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Croatia hit by 6,2 magnitude earthquake

Published on 30/12/2020 (last modified 31/12/2020)

Second earthquake in two days hit central Croatia on December 29 2020 with epicenter near Petrinja, killing seven and injuring 26 people

The destruction in Petrinja, Glina, Sisak and the surroundings of these towns is enormous. The earthquake destroyed almost the entire center of Petrinja, where many buildings, more than 100 years old, were completely destroyed. In the surrounding settlements, numerous family houses were demolished, in which the largest number of victims died. New damage occurred to buildings in Zagreb and its surroundings that were already affected by a strong earthquake in the spring of 2020.

After a long series of years in which Croatia did not have devastating earthquakes, earthquakes in Petrinja and Zagreb have brought to the fore the problem of earthquake safety of buildings in historic city centers. Many such buildings, built of brick or stone, long before the introduction of any building regulations in earthquake-prone areas, are categorized as cultural heritage and should be preserved for future generations. Strong earthquakes cause significant damage and demolition of such buildings and numerous casualties. Rehabilitation requires significant financial resources that cannot be secured at once. Therefore, systematic care and planning is necessary in order to detect the vulnerability of buildings to earthquakes, determine priorities in rehabilitation and continuously provide funds for the reconstruction of such buildings.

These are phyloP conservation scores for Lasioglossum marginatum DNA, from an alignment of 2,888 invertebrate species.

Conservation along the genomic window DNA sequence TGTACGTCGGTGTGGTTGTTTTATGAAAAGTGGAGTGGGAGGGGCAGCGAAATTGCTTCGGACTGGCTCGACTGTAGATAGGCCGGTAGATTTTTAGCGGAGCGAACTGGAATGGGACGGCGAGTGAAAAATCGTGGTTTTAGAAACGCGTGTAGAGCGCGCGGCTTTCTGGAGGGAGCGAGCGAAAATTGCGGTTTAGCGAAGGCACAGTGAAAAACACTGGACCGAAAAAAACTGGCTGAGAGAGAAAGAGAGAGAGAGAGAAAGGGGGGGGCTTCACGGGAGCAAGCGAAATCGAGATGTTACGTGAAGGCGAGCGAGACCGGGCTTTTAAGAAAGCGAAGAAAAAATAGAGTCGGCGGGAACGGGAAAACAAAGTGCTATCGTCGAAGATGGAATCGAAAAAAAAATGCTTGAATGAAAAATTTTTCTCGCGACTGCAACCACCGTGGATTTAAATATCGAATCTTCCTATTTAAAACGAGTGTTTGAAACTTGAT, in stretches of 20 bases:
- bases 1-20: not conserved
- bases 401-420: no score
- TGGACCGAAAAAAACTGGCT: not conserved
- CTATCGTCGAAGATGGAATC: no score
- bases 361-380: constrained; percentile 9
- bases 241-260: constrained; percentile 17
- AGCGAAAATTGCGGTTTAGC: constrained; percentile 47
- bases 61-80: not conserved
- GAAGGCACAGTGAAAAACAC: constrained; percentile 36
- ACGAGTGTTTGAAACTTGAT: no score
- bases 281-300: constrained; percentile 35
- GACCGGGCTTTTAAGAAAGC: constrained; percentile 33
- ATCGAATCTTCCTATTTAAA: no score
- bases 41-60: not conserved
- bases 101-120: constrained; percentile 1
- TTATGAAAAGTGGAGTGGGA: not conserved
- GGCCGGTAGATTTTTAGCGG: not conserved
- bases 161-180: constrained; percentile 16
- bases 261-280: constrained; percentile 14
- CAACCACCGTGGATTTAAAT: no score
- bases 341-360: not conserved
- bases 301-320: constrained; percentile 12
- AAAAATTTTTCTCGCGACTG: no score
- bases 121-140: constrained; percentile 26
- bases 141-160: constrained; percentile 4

The PMO-GATE Project is developing a methodology for assessing the seismic vulnerability of buildings built of stone, brick or concrete blocks that can be used to determine priorities in the reconstruction of buildings in order to increase their seismic resistance before the occurrence of the earthquake. The methodology is based on the calculation of the seismic vulnerability index according to Italian guidelines. It is applied to buildings in the historic city centers of the Dalmatian coast and takes into account the specifics of construction methods and materials used. A link will be established between the vulnerability index and the collapse peak ground acceleration obtained by nonlinear static analysis, which will allow an approximate calculation of the load-bearing capacity of the building based on the calculated vulnerability index. The application of this methodology could assist city, county and state institutions in setting priorities in the rehabilitation of buildings in historic city centers.



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